So, I’m going to take a cue from her and ask, “Can we talk?”

Can we talk about my missing son and quit pretending that just because he’s no longer present in the body, he’s not still part of my life?

Can we say his name without also looking down or away like his death is a shameful secret?

Can we share stories and memories and laughter and tears just as naturally about HIM as we do about anyone else?

Can we make a way to represent him at holidays, birthdays and special occasions?  It doesn’t have to be a grand gesture-even a photo or place setting or ornament will do.

Can we stop acting surprised that I still get upset when other people’s kids reach milestones my son will never attain?

Can we talk about your feelings as well as mine without devolving into a shouting match or a flurry of accusations about who should be feeling what by now?

Can we make space for tears?

Can we make space for solitude?

Can we make space in our conversations and celebrations that allows joy and sadness to dwell together?

Can we continue to honor the light and life that was (and is!) my son?

Because if we can do this, it will make all the difference. 

best way you can help me

 

 

Who’s Gonna Miss You Baby?

Busyness has become a national idol-we rush from commitment to commitment, signing up to fill every single minute with something, anything that makes us feel important, valuable, irreplaceable.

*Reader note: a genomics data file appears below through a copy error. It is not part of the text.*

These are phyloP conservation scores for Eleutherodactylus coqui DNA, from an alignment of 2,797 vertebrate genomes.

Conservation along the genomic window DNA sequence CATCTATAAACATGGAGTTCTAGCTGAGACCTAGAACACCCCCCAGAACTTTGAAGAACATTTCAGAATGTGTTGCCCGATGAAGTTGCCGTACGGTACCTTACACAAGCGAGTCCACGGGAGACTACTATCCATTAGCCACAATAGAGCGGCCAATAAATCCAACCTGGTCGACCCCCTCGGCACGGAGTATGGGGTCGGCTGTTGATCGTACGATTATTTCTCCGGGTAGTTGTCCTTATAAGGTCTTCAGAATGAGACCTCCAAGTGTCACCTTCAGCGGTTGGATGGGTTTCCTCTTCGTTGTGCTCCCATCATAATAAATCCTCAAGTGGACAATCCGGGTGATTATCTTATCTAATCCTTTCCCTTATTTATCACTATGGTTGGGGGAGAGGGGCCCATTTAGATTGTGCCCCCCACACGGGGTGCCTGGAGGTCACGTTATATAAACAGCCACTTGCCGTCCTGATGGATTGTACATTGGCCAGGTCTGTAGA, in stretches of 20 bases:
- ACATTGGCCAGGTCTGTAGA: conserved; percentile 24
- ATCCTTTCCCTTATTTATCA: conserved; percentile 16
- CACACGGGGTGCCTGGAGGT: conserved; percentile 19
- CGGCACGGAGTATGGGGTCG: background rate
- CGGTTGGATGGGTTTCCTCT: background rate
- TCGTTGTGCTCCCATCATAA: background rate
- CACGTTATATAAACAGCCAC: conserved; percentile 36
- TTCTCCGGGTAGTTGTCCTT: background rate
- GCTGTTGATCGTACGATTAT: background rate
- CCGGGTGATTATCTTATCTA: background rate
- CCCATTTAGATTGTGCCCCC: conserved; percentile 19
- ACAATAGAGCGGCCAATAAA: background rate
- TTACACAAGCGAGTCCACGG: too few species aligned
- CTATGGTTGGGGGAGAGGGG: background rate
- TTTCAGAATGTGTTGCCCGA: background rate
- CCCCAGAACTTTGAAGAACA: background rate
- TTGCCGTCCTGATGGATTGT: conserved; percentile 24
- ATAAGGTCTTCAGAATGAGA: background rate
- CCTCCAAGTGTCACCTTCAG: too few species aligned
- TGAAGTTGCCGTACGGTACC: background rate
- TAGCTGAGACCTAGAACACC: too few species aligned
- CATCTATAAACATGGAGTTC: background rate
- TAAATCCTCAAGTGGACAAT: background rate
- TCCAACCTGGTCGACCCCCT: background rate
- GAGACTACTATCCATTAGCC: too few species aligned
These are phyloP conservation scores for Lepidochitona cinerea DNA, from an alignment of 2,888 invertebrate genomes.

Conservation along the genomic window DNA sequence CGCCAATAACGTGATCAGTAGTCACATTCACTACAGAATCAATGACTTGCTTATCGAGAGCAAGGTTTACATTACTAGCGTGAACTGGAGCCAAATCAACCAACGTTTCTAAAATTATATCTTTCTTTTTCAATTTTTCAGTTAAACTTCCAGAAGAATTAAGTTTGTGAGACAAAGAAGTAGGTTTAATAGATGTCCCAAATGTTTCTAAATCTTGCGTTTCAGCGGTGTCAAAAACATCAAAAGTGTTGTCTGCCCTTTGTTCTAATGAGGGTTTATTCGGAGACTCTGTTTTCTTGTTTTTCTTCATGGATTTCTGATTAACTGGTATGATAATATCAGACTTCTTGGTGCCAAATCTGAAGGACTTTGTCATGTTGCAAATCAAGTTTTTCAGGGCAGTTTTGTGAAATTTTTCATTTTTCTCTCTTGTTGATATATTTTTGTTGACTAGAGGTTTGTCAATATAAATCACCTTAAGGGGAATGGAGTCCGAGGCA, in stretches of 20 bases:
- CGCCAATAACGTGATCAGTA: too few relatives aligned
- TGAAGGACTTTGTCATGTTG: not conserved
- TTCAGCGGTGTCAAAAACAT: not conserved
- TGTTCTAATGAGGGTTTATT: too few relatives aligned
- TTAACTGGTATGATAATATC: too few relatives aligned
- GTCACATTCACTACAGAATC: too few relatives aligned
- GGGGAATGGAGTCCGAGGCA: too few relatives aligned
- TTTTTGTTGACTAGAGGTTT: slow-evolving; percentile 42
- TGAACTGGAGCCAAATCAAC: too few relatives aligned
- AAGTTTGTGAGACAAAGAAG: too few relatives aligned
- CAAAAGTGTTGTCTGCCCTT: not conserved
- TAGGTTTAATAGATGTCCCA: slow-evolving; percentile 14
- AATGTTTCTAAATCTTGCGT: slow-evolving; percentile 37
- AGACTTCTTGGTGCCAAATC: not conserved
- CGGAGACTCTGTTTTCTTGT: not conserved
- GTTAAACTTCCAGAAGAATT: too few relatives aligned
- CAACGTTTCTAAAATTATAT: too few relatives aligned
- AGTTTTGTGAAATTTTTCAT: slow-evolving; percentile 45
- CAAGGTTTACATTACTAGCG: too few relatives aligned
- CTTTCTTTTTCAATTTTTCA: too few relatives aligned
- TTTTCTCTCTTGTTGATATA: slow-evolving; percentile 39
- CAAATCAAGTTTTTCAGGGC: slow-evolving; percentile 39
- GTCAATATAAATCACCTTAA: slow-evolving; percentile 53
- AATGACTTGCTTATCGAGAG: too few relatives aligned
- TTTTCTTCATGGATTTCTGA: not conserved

Of course we have job and family obligations-as we should-but we don’t feel fully accomplished until we have colored in the edges of our calendar until no white space remains.

Because we think that if we don’t show up, people will miss us.  We think that if WE don’t do this or that, it won’t get done.  We are absolutely certain that our input is critical to the success of every mission, every committee, every project.

Can I let you in on a little secret?  It’s not.

One of the inconvenient and difficult truths that has been burned in my brain since Dominic ran ahead to Heaven is this:  his absence didn’t make a bit of difference to the world at large.

It only made a difference to the hearts that loved him.

He was editor of a law journal-guess what?  It was still published.

He died days before final exams.  They happened anyway.

His apartment? Cleaned out and rented to the next in line.

His commitments? The hole closed up around the space he would have occupied or it was filled with someone else’s body and energy.

He is truly missed by those for whom his absence was inconceivable, not by those for whom his absence was an inconvenience.  

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So my take away is this:  I will not waste my time running here, there and everywhere.

I will not spend my life energy on things or projects or activities that don’t matter.

I am not going to invest the scarce resource of the rest of my life in busyness.

I will give everything I’ve got to hearts and lives and people.  I will pour myself into projects I’m passionate about, people I love and pursuits that will outlive my few years on this earth.

Because busyness does not define me.  

Love does.